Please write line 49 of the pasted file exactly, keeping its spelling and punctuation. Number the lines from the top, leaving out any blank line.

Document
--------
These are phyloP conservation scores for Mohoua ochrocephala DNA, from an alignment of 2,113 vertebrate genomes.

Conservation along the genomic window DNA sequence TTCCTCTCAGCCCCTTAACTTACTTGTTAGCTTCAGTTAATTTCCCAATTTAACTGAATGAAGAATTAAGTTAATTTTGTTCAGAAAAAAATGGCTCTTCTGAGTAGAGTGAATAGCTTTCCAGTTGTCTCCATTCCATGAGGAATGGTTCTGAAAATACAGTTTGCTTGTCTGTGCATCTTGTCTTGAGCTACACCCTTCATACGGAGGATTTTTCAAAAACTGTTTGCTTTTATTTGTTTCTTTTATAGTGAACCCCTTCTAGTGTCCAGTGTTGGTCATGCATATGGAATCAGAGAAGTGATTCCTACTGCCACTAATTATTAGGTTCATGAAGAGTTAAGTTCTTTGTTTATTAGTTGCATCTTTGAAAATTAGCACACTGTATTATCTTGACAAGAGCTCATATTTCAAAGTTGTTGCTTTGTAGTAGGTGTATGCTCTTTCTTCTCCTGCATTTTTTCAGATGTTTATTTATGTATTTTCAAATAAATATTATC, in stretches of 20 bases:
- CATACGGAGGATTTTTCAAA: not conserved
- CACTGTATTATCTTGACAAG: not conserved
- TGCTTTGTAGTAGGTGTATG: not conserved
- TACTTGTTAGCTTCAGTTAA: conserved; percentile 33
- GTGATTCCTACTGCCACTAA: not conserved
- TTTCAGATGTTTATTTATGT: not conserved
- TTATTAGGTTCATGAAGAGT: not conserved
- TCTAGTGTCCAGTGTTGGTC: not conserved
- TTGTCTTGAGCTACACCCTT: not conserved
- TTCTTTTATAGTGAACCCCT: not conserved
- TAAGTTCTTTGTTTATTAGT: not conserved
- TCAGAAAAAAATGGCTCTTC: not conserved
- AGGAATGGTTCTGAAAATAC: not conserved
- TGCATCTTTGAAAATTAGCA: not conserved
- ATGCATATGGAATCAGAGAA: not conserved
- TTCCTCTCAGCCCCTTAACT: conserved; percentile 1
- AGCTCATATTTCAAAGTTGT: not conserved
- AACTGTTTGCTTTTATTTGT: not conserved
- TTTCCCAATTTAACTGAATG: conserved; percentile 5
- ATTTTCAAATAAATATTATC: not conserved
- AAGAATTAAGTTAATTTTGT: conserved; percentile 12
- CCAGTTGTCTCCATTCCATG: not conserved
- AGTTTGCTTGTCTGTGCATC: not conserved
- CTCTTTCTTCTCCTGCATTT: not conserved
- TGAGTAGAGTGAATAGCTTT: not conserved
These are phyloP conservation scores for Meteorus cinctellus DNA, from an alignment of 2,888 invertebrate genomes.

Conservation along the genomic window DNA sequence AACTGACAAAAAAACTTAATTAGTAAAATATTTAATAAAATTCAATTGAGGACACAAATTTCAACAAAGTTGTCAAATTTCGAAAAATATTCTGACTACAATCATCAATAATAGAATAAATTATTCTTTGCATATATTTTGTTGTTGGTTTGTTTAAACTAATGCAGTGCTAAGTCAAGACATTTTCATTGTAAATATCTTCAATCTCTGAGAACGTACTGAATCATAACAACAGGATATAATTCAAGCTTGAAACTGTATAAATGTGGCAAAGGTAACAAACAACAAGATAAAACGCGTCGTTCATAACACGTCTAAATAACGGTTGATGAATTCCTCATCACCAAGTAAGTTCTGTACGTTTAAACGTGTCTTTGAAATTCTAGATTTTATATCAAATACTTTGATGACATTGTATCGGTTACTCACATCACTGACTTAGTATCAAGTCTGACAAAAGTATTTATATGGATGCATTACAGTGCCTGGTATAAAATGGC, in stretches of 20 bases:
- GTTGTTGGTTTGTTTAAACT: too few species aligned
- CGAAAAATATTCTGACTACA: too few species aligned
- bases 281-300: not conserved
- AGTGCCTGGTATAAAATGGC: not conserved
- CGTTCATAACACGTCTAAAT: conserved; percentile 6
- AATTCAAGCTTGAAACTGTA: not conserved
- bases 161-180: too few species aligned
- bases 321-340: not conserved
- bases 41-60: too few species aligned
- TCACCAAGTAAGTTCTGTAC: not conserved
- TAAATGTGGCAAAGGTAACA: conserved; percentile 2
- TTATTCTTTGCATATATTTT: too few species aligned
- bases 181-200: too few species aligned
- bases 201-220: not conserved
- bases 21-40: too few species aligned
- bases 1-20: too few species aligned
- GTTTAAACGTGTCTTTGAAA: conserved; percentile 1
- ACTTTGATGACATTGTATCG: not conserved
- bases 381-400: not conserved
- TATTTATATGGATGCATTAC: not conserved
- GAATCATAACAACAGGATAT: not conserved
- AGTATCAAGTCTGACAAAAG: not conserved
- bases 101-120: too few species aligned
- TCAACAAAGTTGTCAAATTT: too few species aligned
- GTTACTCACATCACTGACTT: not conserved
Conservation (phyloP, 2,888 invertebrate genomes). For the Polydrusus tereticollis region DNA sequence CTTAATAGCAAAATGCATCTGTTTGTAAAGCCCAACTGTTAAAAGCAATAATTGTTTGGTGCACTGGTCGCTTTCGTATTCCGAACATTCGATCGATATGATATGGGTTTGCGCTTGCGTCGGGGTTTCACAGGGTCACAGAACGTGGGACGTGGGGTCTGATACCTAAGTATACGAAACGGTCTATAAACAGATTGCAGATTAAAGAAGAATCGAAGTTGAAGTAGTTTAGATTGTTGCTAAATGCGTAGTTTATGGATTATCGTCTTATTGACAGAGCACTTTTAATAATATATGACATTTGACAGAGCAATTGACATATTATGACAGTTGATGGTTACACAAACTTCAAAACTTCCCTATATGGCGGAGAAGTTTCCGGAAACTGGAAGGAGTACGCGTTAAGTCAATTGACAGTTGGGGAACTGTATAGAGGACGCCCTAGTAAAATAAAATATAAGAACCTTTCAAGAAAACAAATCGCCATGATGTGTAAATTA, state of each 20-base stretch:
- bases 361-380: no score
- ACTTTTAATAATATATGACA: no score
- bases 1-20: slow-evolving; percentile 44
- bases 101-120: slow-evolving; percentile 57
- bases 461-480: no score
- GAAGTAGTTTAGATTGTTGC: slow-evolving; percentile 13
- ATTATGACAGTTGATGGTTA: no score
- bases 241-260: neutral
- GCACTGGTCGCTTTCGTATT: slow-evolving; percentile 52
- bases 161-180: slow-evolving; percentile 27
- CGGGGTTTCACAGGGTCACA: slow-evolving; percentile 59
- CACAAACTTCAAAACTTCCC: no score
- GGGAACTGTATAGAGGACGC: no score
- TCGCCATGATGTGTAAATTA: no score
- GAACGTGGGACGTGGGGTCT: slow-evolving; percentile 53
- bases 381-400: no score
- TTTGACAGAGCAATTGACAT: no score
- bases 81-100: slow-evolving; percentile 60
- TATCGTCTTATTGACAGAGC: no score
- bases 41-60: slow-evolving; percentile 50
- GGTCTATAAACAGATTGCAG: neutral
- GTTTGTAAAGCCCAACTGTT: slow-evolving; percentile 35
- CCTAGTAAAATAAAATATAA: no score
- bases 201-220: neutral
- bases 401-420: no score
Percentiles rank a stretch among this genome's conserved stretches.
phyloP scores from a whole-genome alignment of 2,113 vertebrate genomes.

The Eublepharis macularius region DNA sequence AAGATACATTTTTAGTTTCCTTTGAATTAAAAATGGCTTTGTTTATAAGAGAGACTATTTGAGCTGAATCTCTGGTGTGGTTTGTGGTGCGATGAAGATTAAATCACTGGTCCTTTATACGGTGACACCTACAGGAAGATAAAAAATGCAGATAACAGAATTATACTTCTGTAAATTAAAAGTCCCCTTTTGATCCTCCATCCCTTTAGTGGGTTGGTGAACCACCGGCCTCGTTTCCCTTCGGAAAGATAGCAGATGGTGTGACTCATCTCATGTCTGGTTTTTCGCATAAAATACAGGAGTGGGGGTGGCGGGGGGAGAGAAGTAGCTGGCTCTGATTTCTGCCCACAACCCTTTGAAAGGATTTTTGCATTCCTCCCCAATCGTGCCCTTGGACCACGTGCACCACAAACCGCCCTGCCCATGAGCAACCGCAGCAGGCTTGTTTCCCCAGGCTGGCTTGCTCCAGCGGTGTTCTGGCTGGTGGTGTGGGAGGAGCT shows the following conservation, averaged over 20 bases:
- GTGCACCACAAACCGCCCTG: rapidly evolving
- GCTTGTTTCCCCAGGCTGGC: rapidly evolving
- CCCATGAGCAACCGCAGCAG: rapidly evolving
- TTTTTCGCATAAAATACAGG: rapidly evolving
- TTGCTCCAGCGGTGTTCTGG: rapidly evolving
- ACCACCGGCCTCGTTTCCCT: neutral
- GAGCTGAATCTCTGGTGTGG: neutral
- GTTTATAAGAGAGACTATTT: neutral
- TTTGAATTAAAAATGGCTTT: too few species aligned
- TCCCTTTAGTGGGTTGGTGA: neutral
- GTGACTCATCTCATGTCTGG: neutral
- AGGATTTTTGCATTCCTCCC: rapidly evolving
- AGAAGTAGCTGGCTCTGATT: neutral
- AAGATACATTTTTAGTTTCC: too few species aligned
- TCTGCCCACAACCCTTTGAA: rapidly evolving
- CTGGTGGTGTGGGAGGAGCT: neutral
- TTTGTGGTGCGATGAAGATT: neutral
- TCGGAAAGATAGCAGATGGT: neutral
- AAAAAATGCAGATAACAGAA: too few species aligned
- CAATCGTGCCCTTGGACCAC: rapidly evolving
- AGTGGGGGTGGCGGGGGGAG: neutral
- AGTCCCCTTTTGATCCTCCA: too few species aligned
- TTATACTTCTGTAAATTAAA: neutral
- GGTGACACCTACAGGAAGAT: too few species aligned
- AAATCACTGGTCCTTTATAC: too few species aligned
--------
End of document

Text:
- TATTTATATGGATGCATTAC: not conserved